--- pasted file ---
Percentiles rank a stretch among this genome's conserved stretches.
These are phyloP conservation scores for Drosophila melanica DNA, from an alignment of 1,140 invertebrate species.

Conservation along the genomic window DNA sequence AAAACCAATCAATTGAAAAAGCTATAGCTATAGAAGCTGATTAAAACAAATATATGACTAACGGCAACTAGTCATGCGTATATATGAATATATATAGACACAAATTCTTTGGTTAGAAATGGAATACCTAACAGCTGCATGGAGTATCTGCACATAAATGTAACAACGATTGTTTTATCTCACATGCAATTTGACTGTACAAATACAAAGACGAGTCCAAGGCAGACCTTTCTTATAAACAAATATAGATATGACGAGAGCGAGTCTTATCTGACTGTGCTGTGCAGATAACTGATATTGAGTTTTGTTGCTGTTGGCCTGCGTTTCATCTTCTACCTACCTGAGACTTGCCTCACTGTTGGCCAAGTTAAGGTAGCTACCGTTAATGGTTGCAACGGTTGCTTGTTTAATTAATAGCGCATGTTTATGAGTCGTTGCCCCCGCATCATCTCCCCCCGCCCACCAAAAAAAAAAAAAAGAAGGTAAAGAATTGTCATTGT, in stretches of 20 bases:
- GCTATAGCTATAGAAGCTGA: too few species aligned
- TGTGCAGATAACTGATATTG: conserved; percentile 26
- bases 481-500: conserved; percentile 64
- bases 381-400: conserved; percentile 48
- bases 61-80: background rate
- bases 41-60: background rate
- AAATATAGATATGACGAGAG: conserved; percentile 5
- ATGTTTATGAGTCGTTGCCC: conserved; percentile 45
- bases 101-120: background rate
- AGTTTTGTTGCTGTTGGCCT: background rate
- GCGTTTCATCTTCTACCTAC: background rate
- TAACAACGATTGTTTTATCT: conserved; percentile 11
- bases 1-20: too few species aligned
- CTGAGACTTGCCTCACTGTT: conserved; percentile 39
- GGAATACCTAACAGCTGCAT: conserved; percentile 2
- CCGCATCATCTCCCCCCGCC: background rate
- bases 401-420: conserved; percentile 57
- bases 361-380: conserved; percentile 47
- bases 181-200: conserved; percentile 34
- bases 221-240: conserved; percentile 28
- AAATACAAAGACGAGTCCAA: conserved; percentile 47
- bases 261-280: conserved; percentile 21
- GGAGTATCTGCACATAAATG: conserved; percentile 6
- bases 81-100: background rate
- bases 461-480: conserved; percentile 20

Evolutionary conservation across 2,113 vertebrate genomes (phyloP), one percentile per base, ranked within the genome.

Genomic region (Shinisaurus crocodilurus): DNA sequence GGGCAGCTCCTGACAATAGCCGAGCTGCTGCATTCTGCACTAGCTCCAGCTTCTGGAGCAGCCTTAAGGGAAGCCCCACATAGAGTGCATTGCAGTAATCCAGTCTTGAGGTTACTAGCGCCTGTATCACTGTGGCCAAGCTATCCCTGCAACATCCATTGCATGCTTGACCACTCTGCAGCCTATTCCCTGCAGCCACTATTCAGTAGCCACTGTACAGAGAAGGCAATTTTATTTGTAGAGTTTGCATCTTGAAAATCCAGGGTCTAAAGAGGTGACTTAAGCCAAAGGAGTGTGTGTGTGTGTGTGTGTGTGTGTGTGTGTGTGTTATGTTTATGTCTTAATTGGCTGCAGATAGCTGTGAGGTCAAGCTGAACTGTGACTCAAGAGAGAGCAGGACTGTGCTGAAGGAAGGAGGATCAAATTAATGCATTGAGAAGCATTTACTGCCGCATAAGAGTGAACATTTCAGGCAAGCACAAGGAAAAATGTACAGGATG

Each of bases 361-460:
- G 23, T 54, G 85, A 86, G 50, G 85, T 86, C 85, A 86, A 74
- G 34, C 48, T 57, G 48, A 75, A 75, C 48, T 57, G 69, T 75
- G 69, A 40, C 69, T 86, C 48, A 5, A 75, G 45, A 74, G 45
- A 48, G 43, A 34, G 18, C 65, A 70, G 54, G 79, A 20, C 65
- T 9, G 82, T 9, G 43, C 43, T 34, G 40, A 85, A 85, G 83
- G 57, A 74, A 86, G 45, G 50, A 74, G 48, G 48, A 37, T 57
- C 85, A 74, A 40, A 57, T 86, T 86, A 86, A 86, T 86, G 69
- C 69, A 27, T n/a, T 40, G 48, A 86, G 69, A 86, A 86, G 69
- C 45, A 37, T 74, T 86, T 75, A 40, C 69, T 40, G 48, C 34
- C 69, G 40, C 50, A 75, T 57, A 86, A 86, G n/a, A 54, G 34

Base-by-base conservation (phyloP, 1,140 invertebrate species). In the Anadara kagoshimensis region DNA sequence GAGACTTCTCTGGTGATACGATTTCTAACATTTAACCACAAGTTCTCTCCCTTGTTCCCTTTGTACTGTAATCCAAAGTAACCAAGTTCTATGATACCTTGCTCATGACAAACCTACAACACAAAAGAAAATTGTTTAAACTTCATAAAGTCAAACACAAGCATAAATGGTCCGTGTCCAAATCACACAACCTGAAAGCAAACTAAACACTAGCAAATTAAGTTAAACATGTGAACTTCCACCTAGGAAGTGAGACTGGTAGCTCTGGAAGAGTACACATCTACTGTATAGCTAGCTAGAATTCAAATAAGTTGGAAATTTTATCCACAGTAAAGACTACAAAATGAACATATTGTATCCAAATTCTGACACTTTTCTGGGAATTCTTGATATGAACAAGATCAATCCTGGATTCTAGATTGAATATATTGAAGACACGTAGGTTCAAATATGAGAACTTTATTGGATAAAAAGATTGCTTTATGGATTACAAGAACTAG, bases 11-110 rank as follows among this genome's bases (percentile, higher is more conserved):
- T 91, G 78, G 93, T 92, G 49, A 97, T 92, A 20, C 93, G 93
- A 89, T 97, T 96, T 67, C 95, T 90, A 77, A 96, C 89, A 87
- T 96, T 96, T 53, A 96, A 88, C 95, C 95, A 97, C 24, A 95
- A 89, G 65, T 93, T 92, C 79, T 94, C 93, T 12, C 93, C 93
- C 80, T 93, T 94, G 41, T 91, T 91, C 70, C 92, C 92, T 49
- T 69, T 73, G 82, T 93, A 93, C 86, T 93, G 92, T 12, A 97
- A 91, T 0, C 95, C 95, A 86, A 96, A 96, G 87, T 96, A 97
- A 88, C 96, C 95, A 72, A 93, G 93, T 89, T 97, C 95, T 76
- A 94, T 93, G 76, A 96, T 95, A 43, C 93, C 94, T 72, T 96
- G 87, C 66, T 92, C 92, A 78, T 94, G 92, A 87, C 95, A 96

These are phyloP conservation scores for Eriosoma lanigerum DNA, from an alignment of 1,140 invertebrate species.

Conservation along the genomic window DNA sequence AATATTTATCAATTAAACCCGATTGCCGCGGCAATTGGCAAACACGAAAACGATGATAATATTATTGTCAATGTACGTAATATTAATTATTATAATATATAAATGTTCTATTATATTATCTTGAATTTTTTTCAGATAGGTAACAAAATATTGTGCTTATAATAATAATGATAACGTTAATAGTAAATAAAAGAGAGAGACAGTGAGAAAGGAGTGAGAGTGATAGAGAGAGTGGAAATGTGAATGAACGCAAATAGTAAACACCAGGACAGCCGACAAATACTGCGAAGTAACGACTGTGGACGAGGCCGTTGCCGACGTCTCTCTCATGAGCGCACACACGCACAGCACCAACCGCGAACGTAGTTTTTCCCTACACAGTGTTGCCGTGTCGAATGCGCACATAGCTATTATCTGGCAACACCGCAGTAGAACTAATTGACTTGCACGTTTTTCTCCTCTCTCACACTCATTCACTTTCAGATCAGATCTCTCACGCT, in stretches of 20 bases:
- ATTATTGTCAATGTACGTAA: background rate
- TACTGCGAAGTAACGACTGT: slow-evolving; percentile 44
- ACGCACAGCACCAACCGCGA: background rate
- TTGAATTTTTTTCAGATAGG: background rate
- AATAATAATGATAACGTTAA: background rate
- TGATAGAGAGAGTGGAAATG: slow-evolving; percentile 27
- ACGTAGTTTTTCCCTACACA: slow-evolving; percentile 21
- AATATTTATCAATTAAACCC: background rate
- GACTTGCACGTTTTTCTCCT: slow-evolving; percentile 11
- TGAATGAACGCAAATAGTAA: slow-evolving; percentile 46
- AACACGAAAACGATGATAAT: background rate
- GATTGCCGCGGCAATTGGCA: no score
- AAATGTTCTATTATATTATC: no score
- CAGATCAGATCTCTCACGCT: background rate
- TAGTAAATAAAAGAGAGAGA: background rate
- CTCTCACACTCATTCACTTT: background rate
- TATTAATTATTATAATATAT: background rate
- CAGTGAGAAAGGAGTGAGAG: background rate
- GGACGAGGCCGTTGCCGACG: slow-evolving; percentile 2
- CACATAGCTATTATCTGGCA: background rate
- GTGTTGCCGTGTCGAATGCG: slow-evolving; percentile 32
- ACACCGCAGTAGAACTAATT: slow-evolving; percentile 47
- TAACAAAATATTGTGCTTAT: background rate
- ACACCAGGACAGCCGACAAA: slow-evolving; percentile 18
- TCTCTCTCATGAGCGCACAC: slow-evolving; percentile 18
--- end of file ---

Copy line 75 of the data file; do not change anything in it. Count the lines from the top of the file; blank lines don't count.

- GTGTTGCCGTGTCGAATGCG: slow-evolving; percentile 32